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AHA News: Belly Fat May Signal Early Heart Issues for Mexican Americans

THURSDAY, Oct. 15, 2020 (American Heart Association News) -- Among Mexican Americans, too much abdominal fat predicts the beginning of a buildup of plaque in the arteries called atherosclerosis – an early indication of heart disease. But new research shows this is only true for those who were born in the United States.

"From a clinical perspective, this suggests we should probably be targeting second- or higher-generation Hispanics with public health initiatives to improve their cardiometabolic risk," said lead author Dr. Susan T. Laing, a professor of medicine at McGovern Medical School at the University of Texas Health Science Center at Houston.

In the study published Thursday in the Journal of the American Heart Association, researchers used ultrasound to measure the wall thickness of the carotid arteries in 527 Mexican Americans living near the U.S.-Mexico border in Brownsville, Texas. They also used a high-precision X-ray, known as a DXA scan, to measure the amount of visceral adipose tissue, or fat deep in the abdomen.

Visceral fat is associated with atherosclerosis and heart disease, but much of the research about it has been done in non-Hispanic populations.

The new study in Mexican Americans showed those with the highest amount of visceral fat had the greatest thickening of the arteries, but the association was only true for participants who were born in the United States.

Heart disease is the leading cause of death among Hispanic adults in the United States, though most research fails to differentiate among Hispanic and Latino populations. In a 2014 science advisory, the American Heart Association called for more culturally tailored interventions for addressing heart health goals for this group.

Laing said her findings suggest U.S.-born Mexican Americans had been acculturated to an American lifestyle full of unhealthy, calorie-rich foods and sedentary behaviors.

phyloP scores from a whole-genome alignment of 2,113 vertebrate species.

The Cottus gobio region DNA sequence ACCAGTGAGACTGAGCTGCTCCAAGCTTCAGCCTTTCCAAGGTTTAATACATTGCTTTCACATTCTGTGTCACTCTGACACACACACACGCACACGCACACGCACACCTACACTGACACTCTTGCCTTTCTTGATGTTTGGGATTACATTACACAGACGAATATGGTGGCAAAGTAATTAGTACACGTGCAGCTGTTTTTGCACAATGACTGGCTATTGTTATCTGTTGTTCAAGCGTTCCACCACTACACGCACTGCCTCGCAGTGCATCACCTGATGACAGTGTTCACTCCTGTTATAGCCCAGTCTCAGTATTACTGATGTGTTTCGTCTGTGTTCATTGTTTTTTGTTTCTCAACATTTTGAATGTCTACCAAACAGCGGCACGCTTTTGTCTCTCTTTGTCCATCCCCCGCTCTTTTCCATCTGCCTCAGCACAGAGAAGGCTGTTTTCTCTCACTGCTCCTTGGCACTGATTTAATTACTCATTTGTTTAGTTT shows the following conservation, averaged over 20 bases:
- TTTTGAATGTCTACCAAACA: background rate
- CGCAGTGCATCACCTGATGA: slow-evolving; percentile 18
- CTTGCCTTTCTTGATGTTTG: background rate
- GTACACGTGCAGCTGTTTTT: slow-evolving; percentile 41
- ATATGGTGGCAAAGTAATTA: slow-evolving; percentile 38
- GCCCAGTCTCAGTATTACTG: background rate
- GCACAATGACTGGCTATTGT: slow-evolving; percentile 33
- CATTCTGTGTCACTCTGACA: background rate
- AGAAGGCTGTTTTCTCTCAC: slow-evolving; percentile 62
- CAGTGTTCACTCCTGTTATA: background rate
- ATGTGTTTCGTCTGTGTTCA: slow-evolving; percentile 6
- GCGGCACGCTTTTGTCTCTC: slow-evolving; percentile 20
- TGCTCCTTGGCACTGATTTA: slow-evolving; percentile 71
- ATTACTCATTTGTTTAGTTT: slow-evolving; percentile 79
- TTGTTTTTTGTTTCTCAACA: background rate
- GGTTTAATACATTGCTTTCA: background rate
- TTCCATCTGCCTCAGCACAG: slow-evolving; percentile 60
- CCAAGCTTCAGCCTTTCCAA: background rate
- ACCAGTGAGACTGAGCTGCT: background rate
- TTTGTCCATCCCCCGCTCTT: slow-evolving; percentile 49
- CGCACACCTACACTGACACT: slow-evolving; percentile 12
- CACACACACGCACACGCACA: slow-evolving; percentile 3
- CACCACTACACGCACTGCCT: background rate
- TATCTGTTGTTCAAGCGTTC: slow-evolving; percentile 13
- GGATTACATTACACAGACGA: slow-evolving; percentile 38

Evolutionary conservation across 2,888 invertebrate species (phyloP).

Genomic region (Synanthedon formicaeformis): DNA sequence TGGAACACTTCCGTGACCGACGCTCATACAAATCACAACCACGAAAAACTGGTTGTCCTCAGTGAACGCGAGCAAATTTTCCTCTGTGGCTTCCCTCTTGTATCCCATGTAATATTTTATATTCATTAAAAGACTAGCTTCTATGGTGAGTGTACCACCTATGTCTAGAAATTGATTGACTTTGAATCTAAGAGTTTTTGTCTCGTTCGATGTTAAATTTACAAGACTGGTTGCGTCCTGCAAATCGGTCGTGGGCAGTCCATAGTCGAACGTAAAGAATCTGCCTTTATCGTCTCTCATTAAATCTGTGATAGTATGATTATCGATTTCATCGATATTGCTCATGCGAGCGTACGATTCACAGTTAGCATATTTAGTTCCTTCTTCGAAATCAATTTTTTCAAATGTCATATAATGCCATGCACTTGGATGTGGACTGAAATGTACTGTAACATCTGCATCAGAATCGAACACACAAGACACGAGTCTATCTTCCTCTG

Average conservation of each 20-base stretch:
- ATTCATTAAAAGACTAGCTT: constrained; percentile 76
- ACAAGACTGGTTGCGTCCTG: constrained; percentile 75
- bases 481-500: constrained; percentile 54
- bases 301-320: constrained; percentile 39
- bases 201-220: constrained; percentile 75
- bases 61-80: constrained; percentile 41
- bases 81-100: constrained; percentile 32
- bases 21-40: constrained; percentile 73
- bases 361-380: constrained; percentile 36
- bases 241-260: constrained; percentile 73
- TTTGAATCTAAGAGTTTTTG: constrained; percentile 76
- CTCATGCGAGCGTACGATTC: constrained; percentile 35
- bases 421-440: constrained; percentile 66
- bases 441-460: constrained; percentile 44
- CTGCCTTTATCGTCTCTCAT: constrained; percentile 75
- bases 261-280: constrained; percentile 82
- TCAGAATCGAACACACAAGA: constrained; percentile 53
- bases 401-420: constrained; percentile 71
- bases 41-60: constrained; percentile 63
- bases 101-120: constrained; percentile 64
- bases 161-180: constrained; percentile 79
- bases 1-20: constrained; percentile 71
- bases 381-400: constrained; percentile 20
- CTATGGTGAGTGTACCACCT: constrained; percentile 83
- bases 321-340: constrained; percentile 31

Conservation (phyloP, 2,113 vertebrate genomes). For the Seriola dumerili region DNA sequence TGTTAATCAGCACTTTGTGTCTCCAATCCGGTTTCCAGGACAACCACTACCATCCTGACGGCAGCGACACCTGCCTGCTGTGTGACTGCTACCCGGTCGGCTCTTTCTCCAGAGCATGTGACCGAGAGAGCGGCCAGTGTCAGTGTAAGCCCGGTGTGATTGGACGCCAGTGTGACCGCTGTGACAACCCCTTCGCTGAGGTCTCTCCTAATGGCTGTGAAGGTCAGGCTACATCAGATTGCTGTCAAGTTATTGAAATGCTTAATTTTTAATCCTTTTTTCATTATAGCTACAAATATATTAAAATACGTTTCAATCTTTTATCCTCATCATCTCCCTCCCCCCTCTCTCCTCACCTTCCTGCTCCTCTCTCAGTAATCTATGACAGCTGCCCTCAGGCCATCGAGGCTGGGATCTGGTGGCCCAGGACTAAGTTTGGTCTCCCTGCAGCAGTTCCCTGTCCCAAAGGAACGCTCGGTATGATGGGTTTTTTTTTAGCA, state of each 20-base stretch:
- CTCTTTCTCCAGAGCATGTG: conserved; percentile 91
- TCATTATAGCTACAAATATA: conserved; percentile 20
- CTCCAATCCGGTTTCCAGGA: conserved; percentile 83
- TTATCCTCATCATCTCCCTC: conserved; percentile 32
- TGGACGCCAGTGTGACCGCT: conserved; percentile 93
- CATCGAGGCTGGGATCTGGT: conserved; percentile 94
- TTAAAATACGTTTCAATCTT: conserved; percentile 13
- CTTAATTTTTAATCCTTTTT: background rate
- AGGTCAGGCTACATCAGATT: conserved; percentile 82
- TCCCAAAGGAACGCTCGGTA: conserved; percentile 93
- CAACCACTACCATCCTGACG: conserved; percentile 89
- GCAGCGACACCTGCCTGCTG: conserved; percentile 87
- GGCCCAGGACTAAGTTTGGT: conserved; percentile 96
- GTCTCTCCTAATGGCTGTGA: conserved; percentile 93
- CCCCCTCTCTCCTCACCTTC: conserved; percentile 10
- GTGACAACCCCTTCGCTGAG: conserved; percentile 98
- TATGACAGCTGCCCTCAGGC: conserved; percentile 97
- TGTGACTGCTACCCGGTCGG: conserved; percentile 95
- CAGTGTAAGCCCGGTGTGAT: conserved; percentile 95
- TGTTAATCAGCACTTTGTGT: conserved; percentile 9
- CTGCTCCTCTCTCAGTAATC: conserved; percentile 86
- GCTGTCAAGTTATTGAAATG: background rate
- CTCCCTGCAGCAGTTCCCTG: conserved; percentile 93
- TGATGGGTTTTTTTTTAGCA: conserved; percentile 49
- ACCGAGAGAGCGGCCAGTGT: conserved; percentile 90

"What we found among the Mexican Americans in this cohort was that the second or higher generations generally did not know how to cook and relied more on fast food, compared to their parents who had more traditional values and ate a lot of beans and vegetables," she said. "Second-generation Mexican Americans had fewer traditional behaviors that were healthier, whereas first-generation Mexicans who had moved to America held onto their traditional diet. This decreased with each succeeding generation."

Dr. Jorge Saucedo, an interventional cardiologist, said more research is needed on what happens after people from Mexico move to the United States.

"I think it's fair to say that the environment in America and the lifestyle here is affecting people," said Saucedo, a professor of medicine and division chief of cardiology at Medical College of Wisconsin in Milwaukee.

"In Mexico, if you are overweight, there might be some pressure to exercise. But here, there's not as much social pressure," said Saucedo, who also is medical director of the Heart and Vascular Service Line at Froedtert Health System. More time is spent on work, and "there's less focus on a healthy lifestyle."

Laing's research showed the link between visceral fat and atherosclerosis occurred regardless of a person's body mass index. BMI is a standard measure of overweight and obesity. While many people may be aware of their BMI, it is harder for them to know whether they have an excess amount of visceral fat, which may not give an appearance of being overweight, she cautioned.

"The more dangerous fat is the one that's hidden," she said. "You don't know if you have it or not. Your BMI may be normal, but you may have visceral fat and that increases your metabolic risk."

While there's no easy way for the average person to find out how much visceral fat they have, one way to estimate whether you have too much is to measure your waist, Laing said. The larger the waist circumference, the higher the amount of visceral fat. "It's imprecise, though," she said. And the amount of visceral fat also increases with age and is higher among men than women.

The way to reduce or prevent gaining visceral fat is no different than how to prevent other weight gain, Laing said. "You gain visceral fat through physical inactivity and a poor diet."

American Heart Association News covers heart and brain health. Not all views expressed in this story reflect the official position of the American Heart Association. Copyright is owned or held by the American Heart Association, Inc., and all rights are reserved. If you have questions or comments about this story, please email editor@heart.org.

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